Wednesday, November 26, 2008

FILM REVIEW OF "DRACULA A.D. 1972" (1972-British)

Veteran British television director Alan Gibson's "Dracula A.D. 1972" qualifies as one of the least appetizing entries in the Hammer Studios series about Bram Stoker's immortal bloodsucker. Actually, this represented the first time since Terence Fisher's memorable "Horror of Dracula" (1958) that Christopher Lee and Peter Cushing fought each other as mortal enemies. They would reprise the same roles a few years later in the final Hammer Dracula: "The Satanic Rites of Dracula." Further, it was the second-to-last Dracula for Hammer in which Lee performed as the infamous fangster. For the record, "Dracula A.D. 1972" was the seventh Hammer Dracula.

The exciting prologue from 1872 prepares you for something vastly different than what the rest of this disappointing horror flick yields. Eternal rivals Count Dracula and his nemesis Professor Lawrence Van Helsing are literally at each other's throats atop a runaway carriage in London's Hyde Park for a vigorous opening scene that makes everything else look comparatively anticlimactic. The carriage crashes, and Dracula emerges hugging half of a wooden wheel with its shattered spokes embedded in his chest. Of course, Christopher Lee has to grip this broken wheel against his body, but the imagery is striking enough in its own way to pass muster. The Count expires and so does his opponent Van Helsing. However, one of Dracula's disciples snatches the Count's ring and scoops some of the vampire's ashes into a vial for safe-keeping.

Don Houghton's screenplay hurtles the action ahead a hundred years to swinging London in 1972. We meet a smarmy young man, Johnny Alucard (Christopher Neame of "No Blade of Grass"), who loves to raise hell with a group of hippies that crash parties and drive the British police with their antics. Alucard happens to be the descendant of one of Dracula's servants. Now, Alucard has the Count's ring and a vial of his dehydrated blood. Alucard chooses the sight of a desecrated church to arrange a black mass. He invites his trendy friends, among them Laura (super sexy Carolina Munro of "The Spy Who Loved Me"), Gayner (Marsha Hunt), and Jessica Van Helsing (Stephanie Beacham) to attend this black mass because it offers them something different. Not surprisingly, they resurrect the Count, and the evil bloodsucker sets his eyes on Jessica. Meanwhile, after Laura's body is discovered drained of blood, Scotland Yard Inspector Murray (Michael Coles of "Doctor Who and the Dalkes") solicits help from Van Helsing's modern day offspring Lorrimar (Peter Cushing). Dracula wants to exact revenge on Van Helsing by taking the latter's granddaughter as his bride. Lorrimar tracks down Alucard; they fight in his Chelsea apartment, and the young vampire drowns in a tub of water. Remember, running water is just as lethal to vampires as sunlight and crucifix. Van Helsing finds Dracula in the deserted church with his daughter awaiting the Count. Van Helsing and Dracula tangle. Van Helsing flings Holy Water into Dracula's face. The vampire falls into an open gravesite with a stake awaiting him and he decomposes again.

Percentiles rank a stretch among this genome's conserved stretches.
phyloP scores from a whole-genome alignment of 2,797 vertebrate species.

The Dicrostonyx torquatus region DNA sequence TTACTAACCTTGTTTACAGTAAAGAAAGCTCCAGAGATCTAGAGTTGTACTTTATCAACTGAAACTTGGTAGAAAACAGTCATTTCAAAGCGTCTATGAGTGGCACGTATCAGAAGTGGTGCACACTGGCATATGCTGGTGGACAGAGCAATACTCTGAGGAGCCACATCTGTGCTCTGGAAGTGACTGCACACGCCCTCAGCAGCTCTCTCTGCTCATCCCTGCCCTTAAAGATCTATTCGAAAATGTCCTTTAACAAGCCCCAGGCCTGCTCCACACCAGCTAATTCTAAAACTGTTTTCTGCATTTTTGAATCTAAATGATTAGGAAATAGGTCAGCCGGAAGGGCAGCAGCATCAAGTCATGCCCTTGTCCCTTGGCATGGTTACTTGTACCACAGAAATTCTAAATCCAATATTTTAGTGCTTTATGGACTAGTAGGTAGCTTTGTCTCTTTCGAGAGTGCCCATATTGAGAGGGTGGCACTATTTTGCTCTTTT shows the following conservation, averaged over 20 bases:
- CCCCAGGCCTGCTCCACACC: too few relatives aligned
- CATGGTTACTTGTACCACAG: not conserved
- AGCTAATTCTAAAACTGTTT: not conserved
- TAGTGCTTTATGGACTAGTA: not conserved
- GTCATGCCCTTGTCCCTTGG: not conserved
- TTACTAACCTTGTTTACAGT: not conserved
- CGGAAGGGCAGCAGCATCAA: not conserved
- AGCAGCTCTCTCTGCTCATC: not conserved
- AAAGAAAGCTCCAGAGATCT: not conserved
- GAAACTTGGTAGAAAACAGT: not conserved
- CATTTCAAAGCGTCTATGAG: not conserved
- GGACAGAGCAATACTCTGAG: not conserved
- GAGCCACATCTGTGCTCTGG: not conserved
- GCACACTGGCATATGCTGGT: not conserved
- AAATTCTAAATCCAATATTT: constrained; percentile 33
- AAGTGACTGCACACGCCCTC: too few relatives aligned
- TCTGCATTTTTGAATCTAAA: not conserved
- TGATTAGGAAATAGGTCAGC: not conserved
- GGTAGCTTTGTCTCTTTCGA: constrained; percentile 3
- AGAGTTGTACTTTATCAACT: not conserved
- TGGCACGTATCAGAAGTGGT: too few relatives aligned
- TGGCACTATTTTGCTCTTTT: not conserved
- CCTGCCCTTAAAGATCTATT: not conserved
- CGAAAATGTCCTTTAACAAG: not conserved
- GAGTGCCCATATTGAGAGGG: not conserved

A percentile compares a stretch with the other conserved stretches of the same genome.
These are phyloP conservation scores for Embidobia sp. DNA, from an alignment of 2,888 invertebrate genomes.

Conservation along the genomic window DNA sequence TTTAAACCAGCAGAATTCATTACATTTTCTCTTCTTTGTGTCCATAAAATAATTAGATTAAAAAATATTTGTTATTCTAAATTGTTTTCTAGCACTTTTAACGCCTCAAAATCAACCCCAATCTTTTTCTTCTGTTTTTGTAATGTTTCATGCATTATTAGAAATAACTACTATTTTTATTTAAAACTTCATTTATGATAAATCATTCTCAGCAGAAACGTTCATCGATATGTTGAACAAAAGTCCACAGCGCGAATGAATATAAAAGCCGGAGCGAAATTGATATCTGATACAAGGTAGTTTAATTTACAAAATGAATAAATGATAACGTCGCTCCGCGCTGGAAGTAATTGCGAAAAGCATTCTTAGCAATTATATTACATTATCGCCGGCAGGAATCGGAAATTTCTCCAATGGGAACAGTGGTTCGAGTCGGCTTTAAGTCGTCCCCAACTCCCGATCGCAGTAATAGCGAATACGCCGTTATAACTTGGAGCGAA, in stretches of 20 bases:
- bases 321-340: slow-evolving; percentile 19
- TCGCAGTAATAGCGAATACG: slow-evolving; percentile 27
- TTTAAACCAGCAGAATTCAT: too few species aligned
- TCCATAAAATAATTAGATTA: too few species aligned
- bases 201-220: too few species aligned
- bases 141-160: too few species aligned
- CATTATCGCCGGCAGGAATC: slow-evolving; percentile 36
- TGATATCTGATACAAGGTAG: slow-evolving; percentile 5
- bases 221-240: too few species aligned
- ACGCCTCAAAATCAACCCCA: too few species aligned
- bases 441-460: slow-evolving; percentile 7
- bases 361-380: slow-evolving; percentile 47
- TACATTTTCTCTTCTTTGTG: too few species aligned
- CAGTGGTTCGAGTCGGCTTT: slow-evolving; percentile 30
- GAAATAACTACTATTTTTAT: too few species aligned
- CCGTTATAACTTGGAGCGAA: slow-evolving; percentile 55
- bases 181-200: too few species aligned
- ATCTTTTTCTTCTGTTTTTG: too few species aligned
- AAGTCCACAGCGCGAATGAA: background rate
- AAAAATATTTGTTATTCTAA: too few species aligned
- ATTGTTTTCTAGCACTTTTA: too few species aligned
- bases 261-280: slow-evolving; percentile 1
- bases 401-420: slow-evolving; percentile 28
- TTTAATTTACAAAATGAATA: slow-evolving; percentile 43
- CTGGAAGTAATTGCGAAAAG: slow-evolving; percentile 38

The chief problem with "Dracula A.D. 1972" is that we don't get enough of Lee as the Count, though we do get considerably more of Cushing as Van Helsing. Furthermore, scenarist Don Houghton keeps Dracula confined to the ramshackle church and never allows the vampire to venture out into the city. Despite its low budget, "Dracula A.D. 1972" could have been a lot better. The scene where the contemporary Van Helsing has to jot down Alucard and spell it backwards to get Dracula seems almost laughable. You'd think that he'd know about this backwards spelling trick. Unless you are afraid of horror movies, this one will make you yawn. Occasionally, Gibson presents us with a superb close-up of Dracula with his bared fangs and blood-shot eyes, but this is about as scary as this chiller gets, and that isn't saying much.

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